This data type contains information about the users on the platform. As we have seen above, there are different kinds of Users on our platform - customers, Restaurant owners and couriers. So for now, our User data type will have fields that relate to any of those three types of users; this means that more Users in the database are unlikely to have all the fields filled out, since they are unlikely to be a customer, Restaurant owner and a courier all at the same time.

Suggested fields on this type

  • first name (text): self-explanatory; it’s useful to save the user’s first name as its own field so you can easily do things like incorporate their first name into a confirmation email’s greeting

  • last name (text): self-explanatory

  • is admin (yes / no): it’s often useful to create a field on User to determine whether that user has special privileges with the platform; for example, this can be used to control whether the user can see an admin panel to help manage all orders (useful for your customer support team)

  • address (geographic address): to store the address of the user so it can be pre-filled for future orders

  • favorite restaurants (list of Restaurants): to store the list of restaurants a customer likes, if you want to build this feature into your platform

  • cart (list of Cart Items): this is how we build a ‘shopping cart’ feature - this field stores the list of items added to the shopping cart by the customer, which can then be referenced when the user goes to checkout; after a successful checkout, you can clear this field on User so that they start from an empty cart on their next visit

  • driver license number (text): to store the number of the driver’s license for courier users

  • driver license picture (image): to store the photo of the driver’s license for courier users

  • orders (list of Orders): to store the list of orders the customer made, as an order history

  • owned restaurant (Restaurant): to store the Restaurant object in case the current user is a restaurant owner

Privacy rules for this data type

As with many apps, our User data type contains sensitive information that generally should not be available to the public, e.g. last name, address, driver license information, etc. Any such sensitive field should be hidden from view for anybody except the user themselves and perhaps any admin users on the platform.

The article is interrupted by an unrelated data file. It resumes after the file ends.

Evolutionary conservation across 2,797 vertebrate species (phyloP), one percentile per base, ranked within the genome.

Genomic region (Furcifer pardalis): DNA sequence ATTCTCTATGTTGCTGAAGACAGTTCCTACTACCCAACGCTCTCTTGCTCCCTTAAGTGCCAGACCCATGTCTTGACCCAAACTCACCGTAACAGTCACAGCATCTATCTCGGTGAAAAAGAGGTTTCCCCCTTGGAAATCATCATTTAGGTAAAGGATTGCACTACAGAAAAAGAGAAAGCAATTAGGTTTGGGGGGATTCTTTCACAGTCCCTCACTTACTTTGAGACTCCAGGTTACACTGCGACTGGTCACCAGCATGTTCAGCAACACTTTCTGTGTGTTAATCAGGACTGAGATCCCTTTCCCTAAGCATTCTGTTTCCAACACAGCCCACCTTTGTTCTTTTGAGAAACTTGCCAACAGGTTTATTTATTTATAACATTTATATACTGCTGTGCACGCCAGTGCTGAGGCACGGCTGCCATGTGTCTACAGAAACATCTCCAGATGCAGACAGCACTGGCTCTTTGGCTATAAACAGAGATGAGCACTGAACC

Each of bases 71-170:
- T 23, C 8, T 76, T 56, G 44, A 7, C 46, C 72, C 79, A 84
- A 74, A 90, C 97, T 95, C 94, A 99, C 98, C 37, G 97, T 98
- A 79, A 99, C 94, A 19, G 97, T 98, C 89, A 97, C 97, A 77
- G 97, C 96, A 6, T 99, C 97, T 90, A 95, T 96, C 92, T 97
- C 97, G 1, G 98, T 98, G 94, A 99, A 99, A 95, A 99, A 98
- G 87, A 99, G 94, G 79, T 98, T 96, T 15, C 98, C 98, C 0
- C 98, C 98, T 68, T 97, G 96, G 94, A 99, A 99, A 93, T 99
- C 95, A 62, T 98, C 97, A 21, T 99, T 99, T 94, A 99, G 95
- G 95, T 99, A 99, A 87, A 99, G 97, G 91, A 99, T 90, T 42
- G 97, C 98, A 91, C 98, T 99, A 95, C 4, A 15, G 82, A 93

Option sets recommended


  • New

  • Accepted

  • Found a courier

  • Picked up

  • Delivered

  • Canceled

This option set is used to define the available statuses of an Order. As the order goes through different stages of its life-cycle, various workflows would advance the status of the Order as various updates happen.

Example uses in your app

Let’s assume that our app, now called Eaty, has an admin page where a member of the platform’s team can see all orders:

The main repeating group on the page shows a query of all Orders by default, but note how the other horizontal tabs on the page would show a list of Orders with filters for different Statuses. For each Order on the page, we see various fields about the Order.

Additional notes

After building the basic functionality of an on-demand app, you may want to consider more advanced features. For example, on-demand apps often benefit from a chat feature with the other parties in the order, push notifications to alert users about order status changes, and a live map to track the delivery. Moreover, you may want to create some mobile-optimized pages for those using the app on the go, such as your couriers. Luckily, all these features and more are possible with Bubble.

About the author: Zeroqode

A good example of a ready-made on-demand Bubble app is the Eaty template from Zeroqode.

They have also built a great range of 🔌 Plugins to boost the development of your Bubble app, as well as 🎓 Lab courses to improve your Bubble skills.